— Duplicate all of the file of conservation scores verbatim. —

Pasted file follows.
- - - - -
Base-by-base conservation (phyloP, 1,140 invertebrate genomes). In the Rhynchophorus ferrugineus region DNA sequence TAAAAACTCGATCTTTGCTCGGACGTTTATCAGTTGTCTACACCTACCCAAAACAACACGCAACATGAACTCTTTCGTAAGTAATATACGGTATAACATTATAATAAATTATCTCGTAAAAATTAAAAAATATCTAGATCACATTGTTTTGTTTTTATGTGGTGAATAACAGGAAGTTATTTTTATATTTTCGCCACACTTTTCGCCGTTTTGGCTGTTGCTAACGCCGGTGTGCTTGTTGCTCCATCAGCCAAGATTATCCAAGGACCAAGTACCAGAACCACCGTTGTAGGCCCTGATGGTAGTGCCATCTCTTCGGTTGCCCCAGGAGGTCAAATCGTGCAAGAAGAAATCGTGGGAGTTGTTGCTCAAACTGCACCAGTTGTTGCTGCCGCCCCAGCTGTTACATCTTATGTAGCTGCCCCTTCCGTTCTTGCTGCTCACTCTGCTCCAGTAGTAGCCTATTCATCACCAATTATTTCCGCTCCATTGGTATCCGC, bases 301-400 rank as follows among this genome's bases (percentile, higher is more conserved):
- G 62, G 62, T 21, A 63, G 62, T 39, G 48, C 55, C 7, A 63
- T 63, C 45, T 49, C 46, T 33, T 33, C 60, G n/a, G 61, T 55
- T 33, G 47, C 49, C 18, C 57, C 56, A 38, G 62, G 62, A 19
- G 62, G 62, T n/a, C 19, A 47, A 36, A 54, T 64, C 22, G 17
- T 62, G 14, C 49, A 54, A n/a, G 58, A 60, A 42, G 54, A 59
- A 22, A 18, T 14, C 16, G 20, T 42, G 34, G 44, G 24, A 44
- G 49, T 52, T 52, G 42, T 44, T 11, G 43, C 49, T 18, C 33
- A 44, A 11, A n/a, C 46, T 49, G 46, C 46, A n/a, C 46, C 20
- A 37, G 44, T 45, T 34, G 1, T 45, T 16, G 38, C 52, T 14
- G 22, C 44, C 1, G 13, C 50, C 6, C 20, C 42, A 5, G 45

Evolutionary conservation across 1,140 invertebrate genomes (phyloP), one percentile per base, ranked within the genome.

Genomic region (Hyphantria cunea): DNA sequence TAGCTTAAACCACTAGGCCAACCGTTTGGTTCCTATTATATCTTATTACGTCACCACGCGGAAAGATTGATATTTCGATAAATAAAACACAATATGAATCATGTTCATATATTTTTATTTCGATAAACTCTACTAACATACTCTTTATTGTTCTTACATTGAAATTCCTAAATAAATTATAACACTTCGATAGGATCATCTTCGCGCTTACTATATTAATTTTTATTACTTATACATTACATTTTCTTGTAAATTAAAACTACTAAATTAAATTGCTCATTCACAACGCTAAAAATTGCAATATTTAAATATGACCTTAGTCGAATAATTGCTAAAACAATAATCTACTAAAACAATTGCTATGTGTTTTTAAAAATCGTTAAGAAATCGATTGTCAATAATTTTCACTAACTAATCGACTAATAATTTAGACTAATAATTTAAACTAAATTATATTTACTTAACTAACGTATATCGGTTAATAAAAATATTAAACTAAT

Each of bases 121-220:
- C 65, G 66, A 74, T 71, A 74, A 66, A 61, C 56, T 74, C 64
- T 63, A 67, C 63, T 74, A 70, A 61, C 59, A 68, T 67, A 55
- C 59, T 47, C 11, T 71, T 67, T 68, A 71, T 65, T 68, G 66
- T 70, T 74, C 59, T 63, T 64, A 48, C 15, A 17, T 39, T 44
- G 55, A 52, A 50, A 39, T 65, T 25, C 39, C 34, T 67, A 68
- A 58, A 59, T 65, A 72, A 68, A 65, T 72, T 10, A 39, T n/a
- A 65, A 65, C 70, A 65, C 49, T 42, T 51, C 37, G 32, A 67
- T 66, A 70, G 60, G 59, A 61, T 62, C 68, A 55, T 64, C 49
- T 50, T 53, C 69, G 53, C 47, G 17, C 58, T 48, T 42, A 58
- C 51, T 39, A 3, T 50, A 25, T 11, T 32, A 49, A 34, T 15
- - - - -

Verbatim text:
Base-by-base conservation (phyloP, 1,140 invertebrate genomes). In the Rhynchophorus ferrugineus region DNA sequence TAAAAACTCGATCTTTGCTCGGACGTTTATCAGTTGTCTACACCTACCCAAAACAACACGCAACATGAACTCTTTCGTAAGTAATATACGGTATAACATTATAATAAATTATCTCGTAAAAATTAAAAAATATCTAGATCACATTGTTTTGTTTTTATGTGGTGAATAACAGGAAGTTATTTTTATATTTTCGCCACACTTTTCGCCGTTTTGGCTGTTGCTAACGCCGGTGTGCTTGTTGCTCCATCAGCCAAGATTATCCAAGGACCAAGTACCAGAACCACCGTTGTAGGCCCTGATGGTAGTGCCATCTCTTCGGTTGCCCCAGGAGGTCAAATCGTGCAAGAAGAAATCGTGGGAGTTGTTGCTCAAACTGCACCAGTTGTTGCTGCCGCCCCAGCTGTTACATCTTATGTAGCTGCCCCTTCCGTTCTTGCTGCTCACTCTGCTCCAGTAGTAGCCTATTCATCACCAATTATTTCCGCTCCATTGGTATCCGC, bases 301-400 rank as follows among this genome's bases (percentile, higher is more conserved):
- G 62, G 62, T 21, A 63, G 62, T 39, G 48, C 55, C 7, A 63
- T 63, C 45, T 49, C 46, T 33, T 33, C 60, G n/a, G 61, T 55
- T 33, G 47, C 49, C 18, C 57, C 56, A 38, G 62, G 62, A 19
- G 62, G 62, T n/a, C 19, A 47, A 36, A 54, T 64, C 22, G 17
- T 62, G 14, C 49, A 54, A n/a, G 58, A 60, A 42, G 54, A 59
- A 22, A 18, T 14, C 16, G 20, T 42, G 34, G 44, G 24, A 44
- G 49, T 52, T 52, G 42, T 44, T 11, G 43, C 49, T 18, C 33
- A 44, A 11, A n/a, C 46, T 49, G 46, C 46, A n/a, C 46, C 20
- A 37, G 44, T 45, T 34, G 1, T 45, T 16, G 38, C 52, T 14
- G 22, C 44, C 1, G 13, C 50, C 6, C 20, C 42, A 5, G 45

Evolutionary conservation across 1,140 invertebrate genomes (phyloP), one percentile per base, ranked within the genome.

Genomic region (Hyphantria cunea): DNA sequence TAGCTTAAACCACTAGGCCAACCGTTTGGTTCCTATTATATCTTATTACGTCACCACGCGGAAAGATTGATATTTCGATAAATAAAACACAATATGAATCATGTTCATATATTTTTATTTCGATAAACTCTACTAACATACTCTTTATTGTTCTTACATTGAAATTCCTAAATAAATTATAACACTTCGATAGGATCATCTTCGCGCTTACTATATTAATTTTTATTACTTATACATTACATTTTCTTGTAAATTAAAACTACTAAATTAAATTGCTCATTCACAACGCTAAAAATTGCAATATTTAAATATGACCTTAGTCGAATAATTGCTAAAACAATAATCTACTAAAACAATTGCTATGTGTTTTTAAAAATCGTTAAGAAATCGATTGTCAATAATTTTCACTAACTAATCGACTAATAATTTAGACTAATAATTTAAACTAAATTATATTTACTTAACTAACGTATATCGGTTAATAAAAATATTAAACTAAT

Each of bases 121-220:
- C 65, G 66, A 74, T 71, A 74, A 66, A 61, C 56, T 74, C 64
- T 63, A 67, C 63, T 74, A 70, A 61, C 59, A 68, T 67, A 55
- C 59, T 47, C 11, T 71, T 67, T 68, A 71, T 65, T 68, G 66
- T 70, T 74, C 59, T 63, T 64, A 48, C 15, A 17, T 39, T 44
- G 55, A 52, A 50, A 39, T 65, T 25, C 39, C 34, T 67, A 68
- A 58, A 59, T 65, A 72, A 68, A 65, T 72, T 10, A 39, T n/a
- A 65, A 65, C 70, A 65, C 49, T 42, T 51, C 37, G 32, A 67
- T 66, A 70, G 60, G 59, A 61, T 62, C 68, A 55, T 64, C 49
- T 50, T 53, C 69, G 53, C 47, G 17, C 58, T 48, T 42, A 58
- C 51, T 39, A 3, T 50, A 25, T 11, T 32, A 49, A 34, T 15